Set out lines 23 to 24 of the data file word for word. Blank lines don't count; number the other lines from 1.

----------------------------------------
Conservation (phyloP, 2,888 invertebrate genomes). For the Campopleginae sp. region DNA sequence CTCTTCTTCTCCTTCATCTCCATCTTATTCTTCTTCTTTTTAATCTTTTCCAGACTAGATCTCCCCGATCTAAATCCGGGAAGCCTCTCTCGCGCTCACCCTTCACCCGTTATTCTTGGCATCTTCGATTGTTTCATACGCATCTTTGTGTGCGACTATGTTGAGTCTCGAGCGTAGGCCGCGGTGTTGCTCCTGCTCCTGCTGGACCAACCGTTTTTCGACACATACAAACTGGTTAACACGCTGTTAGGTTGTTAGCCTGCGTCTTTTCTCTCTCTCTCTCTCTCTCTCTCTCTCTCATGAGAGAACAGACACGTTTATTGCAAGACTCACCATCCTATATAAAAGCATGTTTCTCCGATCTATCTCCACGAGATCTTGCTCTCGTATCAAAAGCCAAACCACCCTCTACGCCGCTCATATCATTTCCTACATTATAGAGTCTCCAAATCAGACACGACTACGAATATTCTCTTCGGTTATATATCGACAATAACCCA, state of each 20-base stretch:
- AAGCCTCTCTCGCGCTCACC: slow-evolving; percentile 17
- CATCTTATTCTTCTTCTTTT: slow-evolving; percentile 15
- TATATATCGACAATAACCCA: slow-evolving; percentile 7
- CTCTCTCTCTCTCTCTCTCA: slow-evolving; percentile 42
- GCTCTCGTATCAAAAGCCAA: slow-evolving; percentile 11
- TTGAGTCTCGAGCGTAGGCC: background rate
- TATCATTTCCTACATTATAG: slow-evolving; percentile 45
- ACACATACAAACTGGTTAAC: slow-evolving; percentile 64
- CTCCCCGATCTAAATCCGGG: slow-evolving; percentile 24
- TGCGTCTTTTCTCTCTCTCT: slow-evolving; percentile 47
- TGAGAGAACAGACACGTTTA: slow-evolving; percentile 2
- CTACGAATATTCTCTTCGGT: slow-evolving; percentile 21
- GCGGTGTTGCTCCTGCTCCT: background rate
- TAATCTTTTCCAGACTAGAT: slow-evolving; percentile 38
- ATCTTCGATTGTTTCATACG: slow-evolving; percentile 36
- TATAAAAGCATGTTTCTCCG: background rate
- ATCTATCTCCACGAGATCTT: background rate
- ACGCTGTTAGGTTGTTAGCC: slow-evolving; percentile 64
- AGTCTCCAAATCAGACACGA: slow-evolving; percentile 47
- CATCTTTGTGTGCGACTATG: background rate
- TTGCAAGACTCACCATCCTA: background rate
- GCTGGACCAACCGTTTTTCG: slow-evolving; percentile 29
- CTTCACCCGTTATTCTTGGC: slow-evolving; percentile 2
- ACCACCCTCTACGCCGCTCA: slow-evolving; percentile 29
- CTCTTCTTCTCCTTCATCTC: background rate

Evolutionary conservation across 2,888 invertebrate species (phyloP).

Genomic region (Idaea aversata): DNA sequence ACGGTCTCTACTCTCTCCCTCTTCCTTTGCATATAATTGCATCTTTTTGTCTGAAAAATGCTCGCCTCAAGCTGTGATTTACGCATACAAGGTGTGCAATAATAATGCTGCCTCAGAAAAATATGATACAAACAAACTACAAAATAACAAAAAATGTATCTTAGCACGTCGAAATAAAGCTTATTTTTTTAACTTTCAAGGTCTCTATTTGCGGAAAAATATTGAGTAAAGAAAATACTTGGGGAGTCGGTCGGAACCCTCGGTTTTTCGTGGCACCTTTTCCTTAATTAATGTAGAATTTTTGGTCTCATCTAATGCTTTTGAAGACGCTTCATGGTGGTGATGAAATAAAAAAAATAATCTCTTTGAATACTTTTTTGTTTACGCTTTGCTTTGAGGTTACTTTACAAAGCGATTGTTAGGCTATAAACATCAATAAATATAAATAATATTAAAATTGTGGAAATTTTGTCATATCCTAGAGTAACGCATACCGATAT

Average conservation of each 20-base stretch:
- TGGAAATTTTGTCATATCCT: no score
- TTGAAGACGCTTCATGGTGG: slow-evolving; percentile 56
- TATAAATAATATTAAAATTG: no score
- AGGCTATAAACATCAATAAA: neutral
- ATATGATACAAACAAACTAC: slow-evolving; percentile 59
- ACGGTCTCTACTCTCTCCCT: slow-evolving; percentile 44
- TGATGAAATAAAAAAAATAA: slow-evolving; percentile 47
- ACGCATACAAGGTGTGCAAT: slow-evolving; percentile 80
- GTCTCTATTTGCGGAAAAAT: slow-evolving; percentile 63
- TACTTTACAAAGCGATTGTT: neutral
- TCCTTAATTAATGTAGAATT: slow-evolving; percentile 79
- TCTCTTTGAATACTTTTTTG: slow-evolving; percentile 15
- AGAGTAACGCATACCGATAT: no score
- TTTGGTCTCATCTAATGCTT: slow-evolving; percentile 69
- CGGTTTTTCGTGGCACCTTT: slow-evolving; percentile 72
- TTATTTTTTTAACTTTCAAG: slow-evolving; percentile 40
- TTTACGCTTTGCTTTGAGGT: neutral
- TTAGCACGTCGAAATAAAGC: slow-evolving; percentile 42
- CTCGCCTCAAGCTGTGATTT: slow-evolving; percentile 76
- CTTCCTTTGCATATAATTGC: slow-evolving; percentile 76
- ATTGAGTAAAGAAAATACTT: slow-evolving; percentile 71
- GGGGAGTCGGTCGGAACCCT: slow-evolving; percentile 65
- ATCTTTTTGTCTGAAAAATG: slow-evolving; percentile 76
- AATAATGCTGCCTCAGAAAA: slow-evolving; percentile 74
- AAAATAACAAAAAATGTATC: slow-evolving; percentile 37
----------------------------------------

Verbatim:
- GCTGGACCAACCGTTTTTCG: slow-evolving; percentile 29
- CTTCACCCGTTATTCTTGGC: slow-evolving; percentile 2